Barbara Diener was born in 1982 in Germany. She received her Bachelor of Fine Art in Photography from the California College of the Arts and Masters of Fine Art in Photography from Columbia College Chicago. Her work has been exhibited at the Museum of Contemporary Photography, Chicago, IL, Hyde Park Art Center, Hyde Park, IL, Alibi Fine Art, Chicago, IL, David Weinberg Gallery, Chicago, IL, New Mexico Museum of Art, Santa Fe, NM, Griffin Museum of Photography, Winchester, MA, Invisible Dog Gallery, Brooklyn, NY, Lilllstreet Art Center, Chicago, IL, Riverside Art Center, Chicago, IL. Pingyao Photo Festival, China, The Arcade, Chicago, IL, Philadelphia Photo Arts Center, Philadelphia, PA, Darkroom Gallery, Essex Junction, VT and Project Basho, Philadelphia, PA among others. Diener’s photographs are part of several private and institutional collections including the New Mexico Museum of Art and the Museum of Contemporary Photography. In 2013 she was selected to participate in two highly ambitious and competitive artist residency programs: the Fields Project in Oregon, IL, and ACRE in Steuben, WI.
Diener is a winner of Flash Forward 2013, the recipient of a Follett Fellowship at Columbia College Chicago and was awarded the Albert P. Weisman Award in 2012 and 2013. In addition, Diener received an Individual Artist Grant from the Chicago Department of Cultural Affairs and Events in 2015. Today we share an interview with Barbara about her latest series, Phantom Power .
In my previous work, I photographed in small, rural towns that triggered childhood memories. During that process, I met and became fascinated with a woman named Kathy. She owns the diner in town and lives on her husband’s family farm, which is haunted by his ancestors. Her belief in the spectral sparked my own interest in the unexplained and ties back to my ongoing curiosity about religion, spirituality and the human desire to believe that something else happens after we die and that a part of us, the spirit or soul, continues on.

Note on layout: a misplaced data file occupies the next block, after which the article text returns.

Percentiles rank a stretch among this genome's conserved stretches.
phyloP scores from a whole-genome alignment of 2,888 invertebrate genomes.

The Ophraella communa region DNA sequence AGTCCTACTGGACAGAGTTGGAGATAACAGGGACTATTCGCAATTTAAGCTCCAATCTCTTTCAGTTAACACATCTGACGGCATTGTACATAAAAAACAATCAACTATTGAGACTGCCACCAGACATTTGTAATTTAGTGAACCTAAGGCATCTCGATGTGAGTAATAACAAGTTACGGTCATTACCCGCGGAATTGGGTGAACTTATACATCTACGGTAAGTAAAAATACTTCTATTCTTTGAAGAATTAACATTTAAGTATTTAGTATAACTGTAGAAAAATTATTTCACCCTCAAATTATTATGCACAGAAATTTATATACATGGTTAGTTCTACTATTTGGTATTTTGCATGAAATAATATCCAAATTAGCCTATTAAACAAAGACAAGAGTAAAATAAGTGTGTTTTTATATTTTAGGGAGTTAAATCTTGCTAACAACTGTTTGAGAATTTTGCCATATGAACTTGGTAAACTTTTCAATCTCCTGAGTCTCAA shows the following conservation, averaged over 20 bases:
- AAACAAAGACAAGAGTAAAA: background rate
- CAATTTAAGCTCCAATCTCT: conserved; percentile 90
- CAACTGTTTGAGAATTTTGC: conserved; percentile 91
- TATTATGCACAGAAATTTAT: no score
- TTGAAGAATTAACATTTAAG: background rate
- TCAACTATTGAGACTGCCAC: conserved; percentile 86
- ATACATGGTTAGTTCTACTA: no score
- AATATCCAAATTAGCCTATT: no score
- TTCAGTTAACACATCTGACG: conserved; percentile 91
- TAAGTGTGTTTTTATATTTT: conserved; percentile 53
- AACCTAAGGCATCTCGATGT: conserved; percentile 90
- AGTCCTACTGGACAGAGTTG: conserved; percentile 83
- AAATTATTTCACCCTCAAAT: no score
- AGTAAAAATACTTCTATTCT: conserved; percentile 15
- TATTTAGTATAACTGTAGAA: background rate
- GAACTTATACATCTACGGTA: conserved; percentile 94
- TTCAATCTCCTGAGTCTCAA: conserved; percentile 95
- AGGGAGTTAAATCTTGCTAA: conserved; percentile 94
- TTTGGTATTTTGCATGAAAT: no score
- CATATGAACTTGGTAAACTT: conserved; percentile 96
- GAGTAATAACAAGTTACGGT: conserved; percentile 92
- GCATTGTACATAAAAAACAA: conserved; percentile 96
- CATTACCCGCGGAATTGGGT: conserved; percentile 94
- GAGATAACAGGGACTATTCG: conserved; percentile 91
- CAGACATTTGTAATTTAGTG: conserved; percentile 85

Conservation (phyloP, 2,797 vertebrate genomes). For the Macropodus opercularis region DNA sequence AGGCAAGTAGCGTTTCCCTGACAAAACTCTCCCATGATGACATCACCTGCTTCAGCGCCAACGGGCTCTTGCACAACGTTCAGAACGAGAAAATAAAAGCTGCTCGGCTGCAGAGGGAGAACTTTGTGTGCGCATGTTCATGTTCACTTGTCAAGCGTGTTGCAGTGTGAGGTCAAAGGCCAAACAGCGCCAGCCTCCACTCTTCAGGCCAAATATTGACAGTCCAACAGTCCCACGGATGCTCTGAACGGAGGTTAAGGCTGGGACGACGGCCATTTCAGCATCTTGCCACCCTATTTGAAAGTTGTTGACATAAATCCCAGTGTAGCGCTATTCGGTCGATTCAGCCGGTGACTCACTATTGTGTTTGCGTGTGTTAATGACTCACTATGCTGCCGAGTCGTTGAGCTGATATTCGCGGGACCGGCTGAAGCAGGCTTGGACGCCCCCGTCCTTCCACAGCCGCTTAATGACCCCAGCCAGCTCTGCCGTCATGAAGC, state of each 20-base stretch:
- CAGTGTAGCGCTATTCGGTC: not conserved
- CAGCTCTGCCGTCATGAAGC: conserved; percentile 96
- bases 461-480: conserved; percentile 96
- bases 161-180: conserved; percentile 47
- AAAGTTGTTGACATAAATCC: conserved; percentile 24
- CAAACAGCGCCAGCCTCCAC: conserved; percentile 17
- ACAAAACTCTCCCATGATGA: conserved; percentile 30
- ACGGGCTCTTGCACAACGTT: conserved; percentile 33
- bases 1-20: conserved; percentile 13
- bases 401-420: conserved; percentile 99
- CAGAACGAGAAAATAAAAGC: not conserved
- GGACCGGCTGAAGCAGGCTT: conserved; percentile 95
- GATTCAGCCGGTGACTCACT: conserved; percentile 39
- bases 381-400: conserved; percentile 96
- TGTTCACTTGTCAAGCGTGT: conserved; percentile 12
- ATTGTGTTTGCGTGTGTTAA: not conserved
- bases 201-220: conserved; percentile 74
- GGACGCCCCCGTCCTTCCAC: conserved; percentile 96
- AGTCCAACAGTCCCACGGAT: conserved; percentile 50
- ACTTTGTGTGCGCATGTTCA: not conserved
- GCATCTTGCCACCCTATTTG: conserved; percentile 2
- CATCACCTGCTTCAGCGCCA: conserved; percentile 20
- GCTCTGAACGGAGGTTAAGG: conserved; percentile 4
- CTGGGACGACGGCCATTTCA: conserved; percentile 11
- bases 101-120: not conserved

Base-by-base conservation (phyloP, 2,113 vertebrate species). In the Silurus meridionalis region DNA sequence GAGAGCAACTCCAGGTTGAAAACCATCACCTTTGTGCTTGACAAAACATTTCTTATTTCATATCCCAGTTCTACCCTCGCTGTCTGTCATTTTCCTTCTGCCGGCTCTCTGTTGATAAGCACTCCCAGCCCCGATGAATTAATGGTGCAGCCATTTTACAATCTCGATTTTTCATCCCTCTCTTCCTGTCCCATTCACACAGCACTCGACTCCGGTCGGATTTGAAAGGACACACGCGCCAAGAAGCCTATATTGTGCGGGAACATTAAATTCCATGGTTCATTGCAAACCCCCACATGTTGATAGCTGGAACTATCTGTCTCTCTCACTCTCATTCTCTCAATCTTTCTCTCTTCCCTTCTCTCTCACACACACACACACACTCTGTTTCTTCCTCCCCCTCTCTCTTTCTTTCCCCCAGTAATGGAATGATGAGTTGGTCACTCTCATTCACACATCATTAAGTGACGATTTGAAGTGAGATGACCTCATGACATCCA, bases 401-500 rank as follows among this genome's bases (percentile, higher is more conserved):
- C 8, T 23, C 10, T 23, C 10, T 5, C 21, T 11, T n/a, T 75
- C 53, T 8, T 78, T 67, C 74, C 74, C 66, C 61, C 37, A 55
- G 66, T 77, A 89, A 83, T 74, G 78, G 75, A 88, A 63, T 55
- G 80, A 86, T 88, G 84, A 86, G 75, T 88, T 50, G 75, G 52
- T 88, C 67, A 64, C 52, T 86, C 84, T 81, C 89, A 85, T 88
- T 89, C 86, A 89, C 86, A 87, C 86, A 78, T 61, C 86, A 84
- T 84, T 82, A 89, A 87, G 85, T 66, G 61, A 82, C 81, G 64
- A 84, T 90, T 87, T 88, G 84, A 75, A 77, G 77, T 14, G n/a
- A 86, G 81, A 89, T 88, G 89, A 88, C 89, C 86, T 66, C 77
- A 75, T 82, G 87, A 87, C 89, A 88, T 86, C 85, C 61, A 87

The camera is a crucial tool for most paranormal investigators, so it was a natural step for me to become an amateur ghost hunter myself. Photography has been linked to the spirit world since the 1860s with the popularity of spirit photography and post-mortem portraits. Since its invention photography has lent a sense of immortality to its subjects. In recent years the paranormal received amplified media attention through numerous ‘reality’ television programs that sensationalized any experiences for the camera. On the contrary, my approach is self-reflective and curious. To make the resulting images I adopt both traditional and contemporary approaches to capturing the invisible, as well as my own interpretation of the magical and mystical.
Hey Barbara, can you briefly speak about how you came about pursuing your most recent project, “Phantom Power”?
While photographing in a small town here in Illinois that reminded me of the town in Germany where I grew up, I met and befriended the woman that owned the diner in town. Her name is Kathy and the house she lives in, her husband’s family farm, is haunted by his ancestors.
What are your earliest perceptions of paranormal activity? How did these ideas shift while you were photographing “Phantom Power”?
Unfortunately, I have not had the pleasure to experience any paranormal activity. That is certainly part of what keeps me invested and motivates me to continue with this project. Honestly, I am more interested in this human need to believe in a life after death or at least that something beyond our body survives when we die. But the paranormal has opened up an array of fascinating cultural and scientific aspects for me from the person who has dreams about their grandmother dying and then wakes up to hear that she has died to particle physics, which could potentially explain all paranormal phenomena. I have become equally fascinated with the person who blindly believes and the person who has to find a scientific explanation for everything we experience.